According to the law, those who are convicted of a sex crime are required to register with local law enforcement in the county of which they live, work, volunteer, attend school or own property.
Zachary's Law was established in honor of Zachary Snider, a 10-year-old from Cloverdale, who was molested and murdered by a neighbor -- Christopher Stevens -- who had previously been convicted of child molesting.
Stevens was initially sentenced to death in the case. However, Stevens' death penalty sentence has since been modified to life in prison.
Currently, according to www.icrimewatch.net, Clay County has 56 registered offenders, including nine sexually violent predators, 18 sex offenders and 28 offenders against children. Clay County Sheriff Mike Heaton added as of Friday, there were nine registered offenders locked up at the Clay County Justice Center, seven of which are registered and two dealing with pending charges.
"(The registered offenders) all could have been arrested for anything at this time," Heaton said. "But when they're in jail, most of the time, we put them in protective custody because of the nature of their defense, they are a target by other inmates."
Each offender must, according to law, meet with law enforcement each year to re-register.
They can come in before the year is up," Heaton said, "but if they come in after, that's a violation."
Heaton added those who must register have to pay an annual fee when doing so.
"Some of it goes to (the sheriff's department) and some goes to the state," Heaton said, adding the fee is $50 each year, with an additional $5 for an address change.
There are four types of offenders pertaining to the law. As well as the other three, the fourth offense includes violent offenders.
Each offender faces two registration periods, including 10 years or lifetime.
The registry includes the name of the offender, status, registration start date, registration end date, whether they received a 10-year registration or lifetime, physical descriptions, the offender's address, and offenses.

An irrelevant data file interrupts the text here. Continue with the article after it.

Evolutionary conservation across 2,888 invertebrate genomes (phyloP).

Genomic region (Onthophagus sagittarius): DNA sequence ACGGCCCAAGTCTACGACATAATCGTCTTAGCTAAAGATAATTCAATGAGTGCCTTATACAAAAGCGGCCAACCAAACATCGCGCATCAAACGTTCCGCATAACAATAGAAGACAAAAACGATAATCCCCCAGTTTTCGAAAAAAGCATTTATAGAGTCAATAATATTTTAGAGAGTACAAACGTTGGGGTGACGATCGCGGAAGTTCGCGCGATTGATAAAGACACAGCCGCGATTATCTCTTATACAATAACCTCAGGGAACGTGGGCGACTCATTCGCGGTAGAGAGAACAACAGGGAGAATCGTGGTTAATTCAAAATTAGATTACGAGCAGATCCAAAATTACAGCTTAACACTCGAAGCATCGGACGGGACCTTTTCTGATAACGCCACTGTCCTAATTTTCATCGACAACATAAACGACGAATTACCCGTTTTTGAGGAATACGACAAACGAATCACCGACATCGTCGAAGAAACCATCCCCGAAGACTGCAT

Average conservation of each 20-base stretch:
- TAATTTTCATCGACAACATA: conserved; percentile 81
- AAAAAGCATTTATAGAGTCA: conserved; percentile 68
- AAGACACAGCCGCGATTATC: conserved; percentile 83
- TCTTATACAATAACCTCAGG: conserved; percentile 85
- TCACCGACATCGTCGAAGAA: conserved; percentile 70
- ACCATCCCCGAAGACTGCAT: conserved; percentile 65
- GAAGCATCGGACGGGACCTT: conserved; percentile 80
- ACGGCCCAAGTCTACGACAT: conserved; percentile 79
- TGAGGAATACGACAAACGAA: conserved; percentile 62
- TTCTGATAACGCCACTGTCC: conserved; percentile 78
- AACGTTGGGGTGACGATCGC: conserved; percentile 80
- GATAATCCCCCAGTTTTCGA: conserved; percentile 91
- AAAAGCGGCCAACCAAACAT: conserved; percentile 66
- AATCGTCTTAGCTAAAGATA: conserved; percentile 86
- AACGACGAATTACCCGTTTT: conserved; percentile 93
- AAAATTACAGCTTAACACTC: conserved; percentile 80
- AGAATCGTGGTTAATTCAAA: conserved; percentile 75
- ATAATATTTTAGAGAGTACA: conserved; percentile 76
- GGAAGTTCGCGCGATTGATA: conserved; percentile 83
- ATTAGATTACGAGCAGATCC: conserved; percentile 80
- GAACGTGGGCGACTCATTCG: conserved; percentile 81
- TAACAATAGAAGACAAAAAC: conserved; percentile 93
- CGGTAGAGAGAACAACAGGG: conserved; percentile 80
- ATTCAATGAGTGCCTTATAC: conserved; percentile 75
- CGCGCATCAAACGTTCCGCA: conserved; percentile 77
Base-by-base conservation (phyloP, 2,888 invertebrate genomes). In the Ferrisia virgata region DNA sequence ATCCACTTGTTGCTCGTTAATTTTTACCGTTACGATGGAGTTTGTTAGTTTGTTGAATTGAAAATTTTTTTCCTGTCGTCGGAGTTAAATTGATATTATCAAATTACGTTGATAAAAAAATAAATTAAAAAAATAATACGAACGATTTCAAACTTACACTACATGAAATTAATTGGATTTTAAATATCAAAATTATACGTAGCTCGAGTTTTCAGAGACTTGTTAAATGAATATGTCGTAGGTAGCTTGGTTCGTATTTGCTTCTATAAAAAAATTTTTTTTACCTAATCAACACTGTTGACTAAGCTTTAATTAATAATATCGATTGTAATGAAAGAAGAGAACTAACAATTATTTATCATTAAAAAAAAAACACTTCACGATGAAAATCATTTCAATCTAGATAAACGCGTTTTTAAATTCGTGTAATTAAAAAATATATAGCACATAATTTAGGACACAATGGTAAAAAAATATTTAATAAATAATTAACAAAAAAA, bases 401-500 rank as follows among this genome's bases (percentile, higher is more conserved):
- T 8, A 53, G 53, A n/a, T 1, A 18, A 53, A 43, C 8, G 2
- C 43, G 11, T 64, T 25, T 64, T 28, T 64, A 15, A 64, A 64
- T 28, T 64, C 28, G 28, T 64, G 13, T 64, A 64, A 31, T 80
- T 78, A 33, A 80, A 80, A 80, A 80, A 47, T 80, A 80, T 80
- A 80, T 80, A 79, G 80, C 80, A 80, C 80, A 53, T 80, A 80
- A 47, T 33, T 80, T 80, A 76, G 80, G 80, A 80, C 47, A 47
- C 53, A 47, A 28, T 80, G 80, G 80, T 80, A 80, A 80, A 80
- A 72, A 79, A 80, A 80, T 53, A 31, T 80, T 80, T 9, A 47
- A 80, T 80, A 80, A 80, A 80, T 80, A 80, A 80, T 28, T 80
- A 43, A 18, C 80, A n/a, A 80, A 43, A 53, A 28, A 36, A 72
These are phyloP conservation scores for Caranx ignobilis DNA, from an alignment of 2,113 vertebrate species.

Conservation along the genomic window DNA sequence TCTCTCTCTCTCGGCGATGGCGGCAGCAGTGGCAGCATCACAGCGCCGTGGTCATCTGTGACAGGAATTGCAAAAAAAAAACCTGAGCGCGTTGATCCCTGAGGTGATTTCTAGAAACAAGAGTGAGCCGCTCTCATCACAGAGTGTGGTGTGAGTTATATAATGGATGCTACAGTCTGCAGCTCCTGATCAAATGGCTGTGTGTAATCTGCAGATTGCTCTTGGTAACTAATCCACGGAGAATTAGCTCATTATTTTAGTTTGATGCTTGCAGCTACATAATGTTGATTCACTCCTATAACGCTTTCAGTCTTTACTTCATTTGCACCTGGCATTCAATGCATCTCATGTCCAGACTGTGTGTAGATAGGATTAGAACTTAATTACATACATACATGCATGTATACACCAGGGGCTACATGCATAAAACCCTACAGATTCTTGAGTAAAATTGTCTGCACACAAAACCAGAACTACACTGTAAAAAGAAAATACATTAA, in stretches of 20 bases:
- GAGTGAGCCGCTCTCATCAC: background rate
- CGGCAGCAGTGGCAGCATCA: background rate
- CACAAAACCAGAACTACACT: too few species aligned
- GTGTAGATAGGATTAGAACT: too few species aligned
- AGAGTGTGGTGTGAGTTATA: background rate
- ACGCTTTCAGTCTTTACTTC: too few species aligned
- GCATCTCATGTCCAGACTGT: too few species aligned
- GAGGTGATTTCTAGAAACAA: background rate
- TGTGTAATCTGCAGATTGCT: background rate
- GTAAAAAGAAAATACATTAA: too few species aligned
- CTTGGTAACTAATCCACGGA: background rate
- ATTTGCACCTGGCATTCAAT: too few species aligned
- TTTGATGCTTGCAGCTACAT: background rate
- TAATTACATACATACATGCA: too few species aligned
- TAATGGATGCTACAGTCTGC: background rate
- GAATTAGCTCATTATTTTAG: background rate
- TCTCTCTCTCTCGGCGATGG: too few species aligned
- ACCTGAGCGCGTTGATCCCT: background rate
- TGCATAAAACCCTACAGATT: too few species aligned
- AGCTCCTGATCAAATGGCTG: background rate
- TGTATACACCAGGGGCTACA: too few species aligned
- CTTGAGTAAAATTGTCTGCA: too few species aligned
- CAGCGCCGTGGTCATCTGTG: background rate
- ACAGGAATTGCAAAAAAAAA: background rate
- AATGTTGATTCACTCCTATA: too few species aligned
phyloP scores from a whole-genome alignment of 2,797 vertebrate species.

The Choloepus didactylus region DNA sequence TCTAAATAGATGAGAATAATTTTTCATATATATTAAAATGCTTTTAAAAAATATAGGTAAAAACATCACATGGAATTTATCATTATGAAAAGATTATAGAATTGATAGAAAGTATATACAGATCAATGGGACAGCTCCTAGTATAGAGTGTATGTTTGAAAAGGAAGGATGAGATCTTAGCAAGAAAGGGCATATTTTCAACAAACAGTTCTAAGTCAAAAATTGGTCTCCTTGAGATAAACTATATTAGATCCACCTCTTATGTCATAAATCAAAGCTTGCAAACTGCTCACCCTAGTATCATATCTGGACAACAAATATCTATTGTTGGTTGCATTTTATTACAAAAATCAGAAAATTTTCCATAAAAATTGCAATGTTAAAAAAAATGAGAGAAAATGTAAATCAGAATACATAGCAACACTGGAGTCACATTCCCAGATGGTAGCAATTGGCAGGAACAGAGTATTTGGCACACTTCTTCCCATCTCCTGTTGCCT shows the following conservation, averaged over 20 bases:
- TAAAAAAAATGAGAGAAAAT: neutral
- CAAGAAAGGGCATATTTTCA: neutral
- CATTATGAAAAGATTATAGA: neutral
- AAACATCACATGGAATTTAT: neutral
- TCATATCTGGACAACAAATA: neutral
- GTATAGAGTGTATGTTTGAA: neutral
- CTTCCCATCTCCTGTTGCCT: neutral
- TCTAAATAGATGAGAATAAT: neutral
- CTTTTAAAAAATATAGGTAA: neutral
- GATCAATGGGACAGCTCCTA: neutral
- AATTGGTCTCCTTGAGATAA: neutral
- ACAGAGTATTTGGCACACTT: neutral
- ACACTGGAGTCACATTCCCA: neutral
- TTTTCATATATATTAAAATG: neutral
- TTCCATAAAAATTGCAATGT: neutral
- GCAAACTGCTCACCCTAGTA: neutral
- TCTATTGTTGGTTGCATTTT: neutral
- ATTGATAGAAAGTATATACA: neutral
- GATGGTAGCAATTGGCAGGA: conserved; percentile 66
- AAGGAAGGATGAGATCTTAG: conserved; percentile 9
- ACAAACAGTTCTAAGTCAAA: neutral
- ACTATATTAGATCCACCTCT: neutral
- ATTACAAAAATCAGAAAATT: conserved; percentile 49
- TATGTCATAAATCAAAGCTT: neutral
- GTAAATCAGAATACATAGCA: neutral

According to officials, some offenders -- such as sexually violent predators -- must register every 90 days. In addition, if a sexually violent predator moves to a different location, they have three days to notify law enforcement. In addition, offenders who move from county to county must re-register after the move.
"We don't take (offenders off the registry) until we're notified," Heaton said. "(The law) is pretty specific. If they fail to register after moving, they could face charges from both counties."
The Clay County Sheriff's Department has one dedicated officer who handles the sex offender's registry. Dep. Benny Boes deals meets with offenders on a constant basis. He has been handling this duty since 2007.
Not only do offenders meet with Boes, but he also regularly conducts checkups on them.
A packet of information on each offender is kept at the sheriff's department. Each offender also receives a packet of information provided by the state, which details what he or she can and cannot do.
"They can't use the defense, 'Well, I didn't know,'" Heaton said.
Heaton said it could be difficult for people on the register.
"They have that stigma," he said. "But it's just the same as a person who has been arrested for drugs."
When dealing with cases of a sexual nature, Heaton said it is difficult, not only for the victim, but for law enforcement.
"You have to show restraint," Heaton said. "It's sickening. It's disheartening. We do everything we can. We're always concerned about victims' safety. If (someone) violates, they're going to get arrested."
Clay County has a total of 56 registered sex offenders, all of which appear in today's newspaper, on pages 3, 8 and 9.
When comparing Clay County's Sex Offender Registry to other counties of like size, there is not much of a difference.
For example, Greene County also has 56 registered offenders, while Owen County has 43. Putnam County has 54 and Parke County has 34.
In contrast, however, Vigo County has 244 registered sex offenders.